Portle, S., Iadevaial, S., K.-Y., Bennett, G.N., Mantzaris, N. "Environmentally-modulated changes in fluorescence distribution in cells with oscillatory network dynamics" J Biotechnology, v.140 (3-, 2009, p.203.

Isci, A., J. N. Himmelsbach, A. L. Pometto III, D. R. Raman, R. P. Anex "Aqueous ammonia soaking of switchgrass followed by simultaneous saccharification and fermentation" Applied Biochemistry and Biotechnology, v.144 (1), 2007, p.69.

Isci, A., J.N. Himmelsbach, J. Strohl, A.L. Pometto III, D.R. Raman, R.P. Anex "Pilot scale fermentation of aqueous ammonia soaked switchgrass" Applied Biochemistry and Biotechnology, v.157 (3), 2008, p.453.

Kunkes, E. L., D. A. Simonetti, R. M. West, J. C. Serrano-Ruiz, C. A. Gaertner, and J. A. Dumesic "Catalytic conversion of biomass to mono-functional hydrocarbons and targeted liquid fuel classes" Science, v.322, 2008, p.417.

Durnin, G., Clomburg, J., Yeates, Z., Alvarez, P.J.J., Zygourakis, K., Campbell, P., and Gonzalez, R. "Understanding and harnessing the microaerobic metabolism of glycerol in Escherichia coli" Biotechnol. Bioeng., v.103 (1), 2009, p.148.

Isci, A., P.T. Murphy, R.P. Anex, K.J. Moore "A rapid simultaneous saccharification and fermentation (SSF) technique to determine ethanol yields" BioEnergy Research, v.1 (2), 2008, p.163.

Anex, R.P., L.R. Lynd, M.S. Laser, A.H. Heggenstaller, M. Liebman "Growing energy, closing cycles: the potential for enhanced nutrient cycling through the coupling of agricultural and bioenergy systems" Crop Science Journal, v.47, 2007, p.1327.

Wu, L., Dixon, P.M., Nikolau, B.J., Kraus, G.A., Widrlechner, M.P., Wurtele, E.S. "Metabolic Profiling of Echinacea Genotypes and a Test of Alternative Taxonomic Treatments" Planta Medica, v.75, 2009, p.178.

Laser, M., E. Larson, B. Dale, M. Wang, N. Greene, and L.R. Lynd "Comparative Analysis of Efficiency, Environmental Impact, and Process Economics for Mature Biomass Refining Scenarios" Biofuels, Bioprod. Bioref., v.3, 2009, p.247.


Project Outcomes Report

Disclaimer

This Project Outcomes Report for the General Public is displayed verbatim as submitted by the Principal Investigator (PI) for this award. Any opinions, findings, and conclusions or recommendations expressed in this Report are those of the PI and do not necessarily reflect the views of the National Science Foundation; NSF has not approved or endorsed its content.

The production of industrial chemicals is a $400 billion-plus per year enterprise in the U.S. that impacts all aspects of society from personal care products to building materials.  This industry is predicated on the utilization of crude oil and natural gas.  However, a new component of the chemical industry is now emerging, namely the production of chemicals from biobased feedstocks both for utilizing renewable carbon and for generating novel molecules.  As such, the chemical industry is transitioning from solely fossil carbon-based to one that includes biology-derived carbon.  The development of conversion technologies needed to facilitate this transition was the focus of the NSF Engineering Research Center for Biorenewable Chemicals (CBiRC).

Unlike the transportation fuels market, which has a limited number of products, the chemical industry has a broad array of smaller volume products and thus requires a broader technology base than the fuels industry.  In turn, this places a higher premium on technology development.  Therefore, initial technology development for biobased chemicals is primarily focusing on chemicals with enhanced properties.  However, longer term the transition to renewable carbon as an important source of chemicals is still a vital goal, so technology being developed needs to be broadly generalizable.

The primary objective for CBiRC has been to rigorously evaluate two important concepts; a) development of efficient conversion processes for producing chemicals from biobased feedstocks must synergistically draw from both biological and chemical catalysis technology, and b) emergence of a new biobased chemical industry will be facilitated by developing a generalized framework that can produce a range of chemicals including both drop-in replacements and novel molecules from a common technological basis.  These concepts were not the basis of biobased chemical research and technology when CBiRC was founded.  The center created a unique centralized location for biological and chemical catalyst researchers and industries.  The second key concept for the center was the development of a generalized framework that is capable of being exploited to make a range of chemicals.  CBiRC developed the bioprivileged molecule concept that is flexible in its capacity to generate a series of platform chemicals, which can be further converted to existing and novel chemical products.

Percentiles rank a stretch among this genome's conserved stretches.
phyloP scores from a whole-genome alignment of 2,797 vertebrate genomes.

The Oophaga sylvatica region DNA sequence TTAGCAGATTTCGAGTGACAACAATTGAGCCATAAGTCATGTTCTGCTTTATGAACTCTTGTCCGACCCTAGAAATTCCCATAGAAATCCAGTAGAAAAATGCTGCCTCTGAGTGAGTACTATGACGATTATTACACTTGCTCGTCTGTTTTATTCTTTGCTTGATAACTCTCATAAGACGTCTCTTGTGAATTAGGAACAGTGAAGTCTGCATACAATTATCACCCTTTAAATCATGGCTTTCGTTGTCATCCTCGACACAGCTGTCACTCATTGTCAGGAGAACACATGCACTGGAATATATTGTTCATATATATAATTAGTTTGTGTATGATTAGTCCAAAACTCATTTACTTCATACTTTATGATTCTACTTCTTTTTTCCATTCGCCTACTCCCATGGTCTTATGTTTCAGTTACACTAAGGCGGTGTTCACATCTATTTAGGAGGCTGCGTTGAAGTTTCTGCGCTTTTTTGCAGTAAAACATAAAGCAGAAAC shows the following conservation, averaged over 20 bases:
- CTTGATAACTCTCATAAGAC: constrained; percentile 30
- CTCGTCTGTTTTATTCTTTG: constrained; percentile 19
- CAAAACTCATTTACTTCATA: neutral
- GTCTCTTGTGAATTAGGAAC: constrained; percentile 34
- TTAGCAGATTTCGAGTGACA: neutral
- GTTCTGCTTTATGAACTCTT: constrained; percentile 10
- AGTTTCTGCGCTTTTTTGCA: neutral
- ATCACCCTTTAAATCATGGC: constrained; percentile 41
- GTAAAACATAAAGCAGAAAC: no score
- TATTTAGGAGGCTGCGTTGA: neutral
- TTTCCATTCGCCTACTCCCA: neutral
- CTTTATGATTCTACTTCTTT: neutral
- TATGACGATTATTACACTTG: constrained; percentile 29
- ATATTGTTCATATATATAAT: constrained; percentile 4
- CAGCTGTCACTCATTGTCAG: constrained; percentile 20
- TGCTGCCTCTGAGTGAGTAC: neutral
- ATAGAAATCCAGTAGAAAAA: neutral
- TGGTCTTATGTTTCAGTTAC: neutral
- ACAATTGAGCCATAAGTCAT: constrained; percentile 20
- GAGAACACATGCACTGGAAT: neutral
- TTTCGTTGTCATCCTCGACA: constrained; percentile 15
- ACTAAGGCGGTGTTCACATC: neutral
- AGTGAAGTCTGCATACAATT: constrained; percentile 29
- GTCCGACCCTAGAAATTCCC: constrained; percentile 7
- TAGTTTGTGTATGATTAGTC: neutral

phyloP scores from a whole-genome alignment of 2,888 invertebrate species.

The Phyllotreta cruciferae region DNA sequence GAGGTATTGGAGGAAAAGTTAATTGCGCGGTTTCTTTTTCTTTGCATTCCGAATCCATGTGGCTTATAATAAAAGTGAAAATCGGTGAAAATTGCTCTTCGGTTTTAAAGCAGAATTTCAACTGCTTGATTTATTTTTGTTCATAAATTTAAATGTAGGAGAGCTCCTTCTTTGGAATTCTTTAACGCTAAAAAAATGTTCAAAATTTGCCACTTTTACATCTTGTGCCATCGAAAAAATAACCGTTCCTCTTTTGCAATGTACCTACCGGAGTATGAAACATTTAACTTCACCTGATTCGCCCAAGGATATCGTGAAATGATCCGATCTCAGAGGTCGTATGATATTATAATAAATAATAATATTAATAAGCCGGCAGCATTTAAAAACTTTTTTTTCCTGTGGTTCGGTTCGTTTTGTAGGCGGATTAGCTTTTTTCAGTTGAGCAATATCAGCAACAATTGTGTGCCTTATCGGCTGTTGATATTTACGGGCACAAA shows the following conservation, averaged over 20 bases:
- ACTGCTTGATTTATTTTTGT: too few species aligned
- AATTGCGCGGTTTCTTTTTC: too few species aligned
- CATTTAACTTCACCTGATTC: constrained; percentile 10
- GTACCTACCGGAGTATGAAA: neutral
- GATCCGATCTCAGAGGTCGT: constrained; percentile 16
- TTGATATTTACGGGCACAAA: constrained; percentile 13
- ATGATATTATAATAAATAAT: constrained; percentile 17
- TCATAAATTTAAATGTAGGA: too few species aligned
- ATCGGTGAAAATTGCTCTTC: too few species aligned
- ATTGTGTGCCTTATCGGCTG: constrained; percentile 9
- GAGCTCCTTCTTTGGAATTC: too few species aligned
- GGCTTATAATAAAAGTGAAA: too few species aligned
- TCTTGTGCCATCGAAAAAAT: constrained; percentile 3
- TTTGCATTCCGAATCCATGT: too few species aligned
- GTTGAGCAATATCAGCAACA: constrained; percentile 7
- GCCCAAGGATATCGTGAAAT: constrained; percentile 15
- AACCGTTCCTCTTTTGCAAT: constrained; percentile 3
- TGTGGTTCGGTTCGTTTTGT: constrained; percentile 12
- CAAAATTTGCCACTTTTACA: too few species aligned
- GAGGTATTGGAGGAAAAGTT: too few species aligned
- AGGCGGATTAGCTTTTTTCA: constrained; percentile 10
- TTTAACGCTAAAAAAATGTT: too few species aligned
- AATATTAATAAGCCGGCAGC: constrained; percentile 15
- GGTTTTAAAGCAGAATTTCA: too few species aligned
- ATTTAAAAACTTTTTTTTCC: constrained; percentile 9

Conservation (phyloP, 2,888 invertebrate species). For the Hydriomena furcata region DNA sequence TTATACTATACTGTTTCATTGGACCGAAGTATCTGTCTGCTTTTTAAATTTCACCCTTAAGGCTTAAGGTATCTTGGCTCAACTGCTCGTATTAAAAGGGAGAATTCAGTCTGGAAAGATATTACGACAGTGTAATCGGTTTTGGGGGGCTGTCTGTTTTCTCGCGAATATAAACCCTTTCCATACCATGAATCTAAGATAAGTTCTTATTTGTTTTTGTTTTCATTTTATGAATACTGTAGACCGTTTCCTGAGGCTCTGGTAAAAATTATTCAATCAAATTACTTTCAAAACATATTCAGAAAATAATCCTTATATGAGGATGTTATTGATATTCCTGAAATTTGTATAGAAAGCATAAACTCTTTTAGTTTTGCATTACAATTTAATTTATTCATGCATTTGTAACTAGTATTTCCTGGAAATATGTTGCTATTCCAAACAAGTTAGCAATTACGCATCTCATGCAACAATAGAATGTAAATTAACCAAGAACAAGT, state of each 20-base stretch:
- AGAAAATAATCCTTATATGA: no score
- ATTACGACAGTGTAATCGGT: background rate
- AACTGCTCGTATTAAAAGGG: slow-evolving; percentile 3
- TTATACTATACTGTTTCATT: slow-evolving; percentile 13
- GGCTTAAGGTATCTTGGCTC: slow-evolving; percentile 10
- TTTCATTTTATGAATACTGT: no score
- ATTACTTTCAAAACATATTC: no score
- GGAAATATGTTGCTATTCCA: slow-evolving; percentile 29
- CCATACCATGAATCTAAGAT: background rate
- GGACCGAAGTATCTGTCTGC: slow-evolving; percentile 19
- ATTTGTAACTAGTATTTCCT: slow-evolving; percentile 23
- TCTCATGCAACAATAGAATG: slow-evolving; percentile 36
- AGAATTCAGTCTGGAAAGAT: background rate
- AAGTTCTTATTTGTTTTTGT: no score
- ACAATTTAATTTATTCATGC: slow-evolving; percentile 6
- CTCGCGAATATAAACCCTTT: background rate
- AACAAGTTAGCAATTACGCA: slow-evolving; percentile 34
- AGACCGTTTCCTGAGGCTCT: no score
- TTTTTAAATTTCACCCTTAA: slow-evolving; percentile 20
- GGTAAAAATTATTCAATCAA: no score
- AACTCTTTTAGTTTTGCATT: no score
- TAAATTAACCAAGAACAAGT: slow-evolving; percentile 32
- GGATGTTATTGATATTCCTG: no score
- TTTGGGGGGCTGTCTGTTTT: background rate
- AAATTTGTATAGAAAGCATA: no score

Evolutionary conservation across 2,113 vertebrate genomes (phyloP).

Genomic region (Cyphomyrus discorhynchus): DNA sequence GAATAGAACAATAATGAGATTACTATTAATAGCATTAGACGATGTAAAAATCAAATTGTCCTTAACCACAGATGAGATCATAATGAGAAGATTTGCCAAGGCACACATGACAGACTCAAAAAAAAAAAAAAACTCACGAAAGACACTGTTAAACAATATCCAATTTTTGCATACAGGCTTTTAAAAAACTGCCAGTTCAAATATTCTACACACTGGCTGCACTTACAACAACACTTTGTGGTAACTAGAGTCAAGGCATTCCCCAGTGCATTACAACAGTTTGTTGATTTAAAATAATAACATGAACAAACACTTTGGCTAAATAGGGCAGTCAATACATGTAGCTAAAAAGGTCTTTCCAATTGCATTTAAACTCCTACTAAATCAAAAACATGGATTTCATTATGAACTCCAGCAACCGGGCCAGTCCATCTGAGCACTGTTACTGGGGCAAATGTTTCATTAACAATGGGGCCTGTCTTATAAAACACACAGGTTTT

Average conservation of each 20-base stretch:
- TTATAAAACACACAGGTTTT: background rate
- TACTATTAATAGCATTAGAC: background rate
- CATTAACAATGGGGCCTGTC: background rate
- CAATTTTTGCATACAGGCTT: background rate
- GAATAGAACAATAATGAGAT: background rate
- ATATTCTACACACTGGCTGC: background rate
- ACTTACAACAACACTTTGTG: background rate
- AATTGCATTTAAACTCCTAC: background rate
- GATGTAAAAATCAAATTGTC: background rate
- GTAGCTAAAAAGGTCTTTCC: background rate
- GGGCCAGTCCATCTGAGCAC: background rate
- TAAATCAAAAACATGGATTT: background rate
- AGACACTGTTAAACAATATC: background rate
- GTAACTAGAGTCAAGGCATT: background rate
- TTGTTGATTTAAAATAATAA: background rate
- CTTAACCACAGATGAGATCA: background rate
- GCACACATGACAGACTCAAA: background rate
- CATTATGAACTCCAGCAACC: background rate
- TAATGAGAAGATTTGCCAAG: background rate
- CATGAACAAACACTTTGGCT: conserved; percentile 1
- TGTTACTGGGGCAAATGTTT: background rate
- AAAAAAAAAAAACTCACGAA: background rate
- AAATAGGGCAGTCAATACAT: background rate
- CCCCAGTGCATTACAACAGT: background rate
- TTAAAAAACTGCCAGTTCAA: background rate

CBiRC has shown that integrating biological and chemical catalysis creates a generalized platform that can be leveraged to produce a range of biobased chemical products, which is vital for developing the biobased chemical industry.  The intrinsic robustness of this approach was clearly demonstrated over the past ten years.  In 2008, the center focused on producing biobased chemicals that would directly replace petrochemicals, i.e., producing the same molecule from a biomass source rather than a fossil carbon source.  This focus was driven by crude oil prices of over $100 per barrel as well as the prospect of a carbon tax to push the introduction of renewable carbon into the chemical enterprise.  Subsequently, crude oil prices have dramatically decreased and shale gas has become a price-advantaged fossil carbon feedstock.  Additionally, there has been no significant regulatory move to favor renewable carbon over fossil carbon.  Therefore, the best opportunities for biobased chemicals in the shorter term has become the production of novel chemical compounds that can impart improved performance properties in their end-use application.  The generalized platforms developed by CBiRC did not change but moved from emphasizing replacement chemicals to novel chemicals.

The technology developed through CBiRC led to nine startup company spinoffs facilitated by entrepreneurial activities initiated by the center and a number of technology licenses.  Novel biobased molecules were found and developed that imparted enhanced properties for insecticides, antimicrobials, preservatives, lubricants, and polymers.


Last Modified: 12/17/2019
Modified by: Brent H Shanks